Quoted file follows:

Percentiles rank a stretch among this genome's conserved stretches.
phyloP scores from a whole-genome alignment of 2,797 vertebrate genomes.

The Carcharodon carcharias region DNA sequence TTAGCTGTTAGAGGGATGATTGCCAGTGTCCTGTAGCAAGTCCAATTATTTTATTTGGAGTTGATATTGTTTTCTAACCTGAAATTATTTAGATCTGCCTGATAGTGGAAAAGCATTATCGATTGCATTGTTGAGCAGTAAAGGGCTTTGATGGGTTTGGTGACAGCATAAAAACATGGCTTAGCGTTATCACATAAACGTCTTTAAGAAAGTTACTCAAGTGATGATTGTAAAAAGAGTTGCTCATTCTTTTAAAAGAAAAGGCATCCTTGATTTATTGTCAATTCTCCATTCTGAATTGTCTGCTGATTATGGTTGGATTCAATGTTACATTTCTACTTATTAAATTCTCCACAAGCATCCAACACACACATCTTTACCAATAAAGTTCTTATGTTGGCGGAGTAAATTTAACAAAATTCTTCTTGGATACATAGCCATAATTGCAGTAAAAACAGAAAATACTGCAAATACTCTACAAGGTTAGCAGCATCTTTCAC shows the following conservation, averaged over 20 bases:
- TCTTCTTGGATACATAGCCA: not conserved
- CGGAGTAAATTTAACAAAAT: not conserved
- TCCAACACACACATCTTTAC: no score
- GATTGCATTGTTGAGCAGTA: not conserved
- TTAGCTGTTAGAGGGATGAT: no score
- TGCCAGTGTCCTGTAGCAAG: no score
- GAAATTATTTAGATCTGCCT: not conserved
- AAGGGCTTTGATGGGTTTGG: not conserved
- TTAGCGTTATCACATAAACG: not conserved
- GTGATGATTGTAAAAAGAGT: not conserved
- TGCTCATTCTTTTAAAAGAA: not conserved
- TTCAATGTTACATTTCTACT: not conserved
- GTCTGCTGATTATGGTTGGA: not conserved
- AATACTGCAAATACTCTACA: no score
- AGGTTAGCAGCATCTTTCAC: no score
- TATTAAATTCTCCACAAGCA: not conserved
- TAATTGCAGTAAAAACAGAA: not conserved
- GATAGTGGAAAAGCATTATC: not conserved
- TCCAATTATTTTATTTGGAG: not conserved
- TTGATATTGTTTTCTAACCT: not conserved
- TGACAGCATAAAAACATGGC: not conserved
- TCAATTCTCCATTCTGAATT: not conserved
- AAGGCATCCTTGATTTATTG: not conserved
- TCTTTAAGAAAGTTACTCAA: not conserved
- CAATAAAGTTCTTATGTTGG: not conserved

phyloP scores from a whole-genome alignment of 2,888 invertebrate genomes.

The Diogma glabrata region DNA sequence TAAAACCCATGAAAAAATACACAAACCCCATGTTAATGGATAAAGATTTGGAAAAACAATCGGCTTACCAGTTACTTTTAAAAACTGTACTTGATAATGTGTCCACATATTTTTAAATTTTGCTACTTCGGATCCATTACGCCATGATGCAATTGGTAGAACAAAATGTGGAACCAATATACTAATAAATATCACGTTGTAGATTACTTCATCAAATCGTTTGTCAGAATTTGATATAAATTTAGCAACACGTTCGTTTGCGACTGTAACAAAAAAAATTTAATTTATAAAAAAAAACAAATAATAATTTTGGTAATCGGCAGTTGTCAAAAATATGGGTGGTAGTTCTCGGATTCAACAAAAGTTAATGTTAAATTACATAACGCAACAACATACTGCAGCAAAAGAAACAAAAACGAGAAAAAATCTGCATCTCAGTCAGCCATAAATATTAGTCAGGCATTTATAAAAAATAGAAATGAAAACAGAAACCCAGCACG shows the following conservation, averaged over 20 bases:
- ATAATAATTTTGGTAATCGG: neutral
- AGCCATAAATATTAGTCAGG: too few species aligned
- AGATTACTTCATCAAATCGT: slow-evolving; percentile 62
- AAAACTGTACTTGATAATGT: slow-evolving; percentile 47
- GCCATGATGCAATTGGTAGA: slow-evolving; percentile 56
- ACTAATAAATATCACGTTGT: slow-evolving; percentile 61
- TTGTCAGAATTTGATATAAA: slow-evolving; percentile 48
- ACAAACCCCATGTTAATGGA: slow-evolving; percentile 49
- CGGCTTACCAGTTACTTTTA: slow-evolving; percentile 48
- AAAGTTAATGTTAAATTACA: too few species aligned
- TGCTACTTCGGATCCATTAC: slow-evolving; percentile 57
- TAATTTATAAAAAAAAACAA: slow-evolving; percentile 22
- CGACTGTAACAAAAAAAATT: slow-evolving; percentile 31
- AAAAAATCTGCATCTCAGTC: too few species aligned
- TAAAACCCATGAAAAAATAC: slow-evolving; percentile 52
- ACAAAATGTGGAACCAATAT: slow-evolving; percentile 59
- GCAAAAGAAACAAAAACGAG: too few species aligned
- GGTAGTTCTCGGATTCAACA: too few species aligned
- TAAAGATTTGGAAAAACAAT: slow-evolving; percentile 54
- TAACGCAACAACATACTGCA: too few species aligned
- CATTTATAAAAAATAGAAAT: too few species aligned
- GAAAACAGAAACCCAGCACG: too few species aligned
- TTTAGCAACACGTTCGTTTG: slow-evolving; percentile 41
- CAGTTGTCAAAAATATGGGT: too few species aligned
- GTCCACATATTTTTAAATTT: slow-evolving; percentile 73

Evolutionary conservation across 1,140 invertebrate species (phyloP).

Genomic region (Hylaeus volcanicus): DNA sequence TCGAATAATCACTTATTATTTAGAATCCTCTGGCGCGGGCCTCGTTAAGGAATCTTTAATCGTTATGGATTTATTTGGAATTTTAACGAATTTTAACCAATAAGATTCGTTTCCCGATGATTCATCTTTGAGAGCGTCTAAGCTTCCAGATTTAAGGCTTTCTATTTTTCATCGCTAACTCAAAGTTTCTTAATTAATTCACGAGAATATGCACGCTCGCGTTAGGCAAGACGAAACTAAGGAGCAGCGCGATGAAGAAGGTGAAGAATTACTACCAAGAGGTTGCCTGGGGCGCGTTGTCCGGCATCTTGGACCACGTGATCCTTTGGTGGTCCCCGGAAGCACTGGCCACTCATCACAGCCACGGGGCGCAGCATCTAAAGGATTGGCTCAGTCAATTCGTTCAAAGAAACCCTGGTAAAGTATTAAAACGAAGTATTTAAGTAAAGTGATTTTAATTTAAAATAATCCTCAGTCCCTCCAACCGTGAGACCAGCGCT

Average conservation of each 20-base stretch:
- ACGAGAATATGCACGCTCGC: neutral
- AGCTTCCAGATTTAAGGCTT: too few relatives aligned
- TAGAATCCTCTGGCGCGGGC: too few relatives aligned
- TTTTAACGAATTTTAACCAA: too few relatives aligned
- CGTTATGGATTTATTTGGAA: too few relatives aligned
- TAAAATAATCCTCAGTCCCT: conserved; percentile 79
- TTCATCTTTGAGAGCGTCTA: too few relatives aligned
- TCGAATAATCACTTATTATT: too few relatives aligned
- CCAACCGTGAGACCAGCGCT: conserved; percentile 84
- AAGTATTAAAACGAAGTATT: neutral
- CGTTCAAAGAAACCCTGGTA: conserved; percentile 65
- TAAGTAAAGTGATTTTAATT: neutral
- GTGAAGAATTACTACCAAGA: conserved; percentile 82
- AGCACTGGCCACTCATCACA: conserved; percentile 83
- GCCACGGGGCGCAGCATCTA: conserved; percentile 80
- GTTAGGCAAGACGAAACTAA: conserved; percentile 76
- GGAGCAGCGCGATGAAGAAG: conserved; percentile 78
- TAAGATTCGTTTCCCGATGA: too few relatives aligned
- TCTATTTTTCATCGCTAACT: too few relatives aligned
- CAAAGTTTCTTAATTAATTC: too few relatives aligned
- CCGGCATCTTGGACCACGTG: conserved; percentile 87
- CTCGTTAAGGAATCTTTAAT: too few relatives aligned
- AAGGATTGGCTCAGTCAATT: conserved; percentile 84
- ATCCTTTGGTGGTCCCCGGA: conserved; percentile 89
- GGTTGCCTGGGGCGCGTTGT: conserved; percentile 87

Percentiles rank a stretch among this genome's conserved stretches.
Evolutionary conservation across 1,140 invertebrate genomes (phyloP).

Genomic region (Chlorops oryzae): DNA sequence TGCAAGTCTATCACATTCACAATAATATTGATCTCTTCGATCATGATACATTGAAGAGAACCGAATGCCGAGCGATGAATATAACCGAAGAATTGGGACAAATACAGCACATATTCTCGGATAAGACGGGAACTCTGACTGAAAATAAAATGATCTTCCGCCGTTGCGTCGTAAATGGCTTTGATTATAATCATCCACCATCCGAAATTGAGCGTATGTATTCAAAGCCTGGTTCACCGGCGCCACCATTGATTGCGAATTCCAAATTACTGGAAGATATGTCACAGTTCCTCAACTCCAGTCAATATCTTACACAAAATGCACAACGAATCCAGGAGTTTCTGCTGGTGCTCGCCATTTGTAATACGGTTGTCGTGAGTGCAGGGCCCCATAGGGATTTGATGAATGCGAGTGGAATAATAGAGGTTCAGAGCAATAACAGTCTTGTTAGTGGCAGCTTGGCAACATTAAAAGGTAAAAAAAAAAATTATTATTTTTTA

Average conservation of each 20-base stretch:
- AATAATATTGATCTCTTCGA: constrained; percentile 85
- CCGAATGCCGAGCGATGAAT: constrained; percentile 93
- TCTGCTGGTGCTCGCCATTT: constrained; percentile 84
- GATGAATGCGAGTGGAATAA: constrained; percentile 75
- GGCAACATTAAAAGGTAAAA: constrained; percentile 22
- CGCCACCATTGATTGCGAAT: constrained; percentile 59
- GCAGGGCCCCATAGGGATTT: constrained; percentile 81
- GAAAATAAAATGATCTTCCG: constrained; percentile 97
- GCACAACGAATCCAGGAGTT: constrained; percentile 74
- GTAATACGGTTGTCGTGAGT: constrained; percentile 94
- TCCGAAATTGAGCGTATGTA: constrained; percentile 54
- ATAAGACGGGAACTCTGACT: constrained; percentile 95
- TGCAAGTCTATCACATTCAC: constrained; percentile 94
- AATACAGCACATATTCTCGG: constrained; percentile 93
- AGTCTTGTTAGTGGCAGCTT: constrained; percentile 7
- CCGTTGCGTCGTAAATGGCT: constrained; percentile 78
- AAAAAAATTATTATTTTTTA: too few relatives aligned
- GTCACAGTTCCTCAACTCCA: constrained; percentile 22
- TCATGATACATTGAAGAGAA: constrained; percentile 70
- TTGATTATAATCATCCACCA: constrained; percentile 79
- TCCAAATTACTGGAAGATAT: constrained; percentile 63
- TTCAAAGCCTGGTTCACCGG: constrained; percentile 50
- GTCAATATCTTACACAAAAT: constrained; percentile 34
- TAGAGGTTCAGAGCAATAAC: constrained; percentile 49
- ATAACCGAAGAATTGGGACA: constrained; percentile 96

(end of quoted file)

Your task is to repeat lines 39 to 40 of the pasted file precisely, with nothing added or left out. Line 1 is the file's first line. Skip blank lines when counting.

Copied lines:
- CGGCTTACCAGTTACTTTTA: slow-evolving; percentile 48
- AAAGTTAATGTTAAATTACA: too few species aligned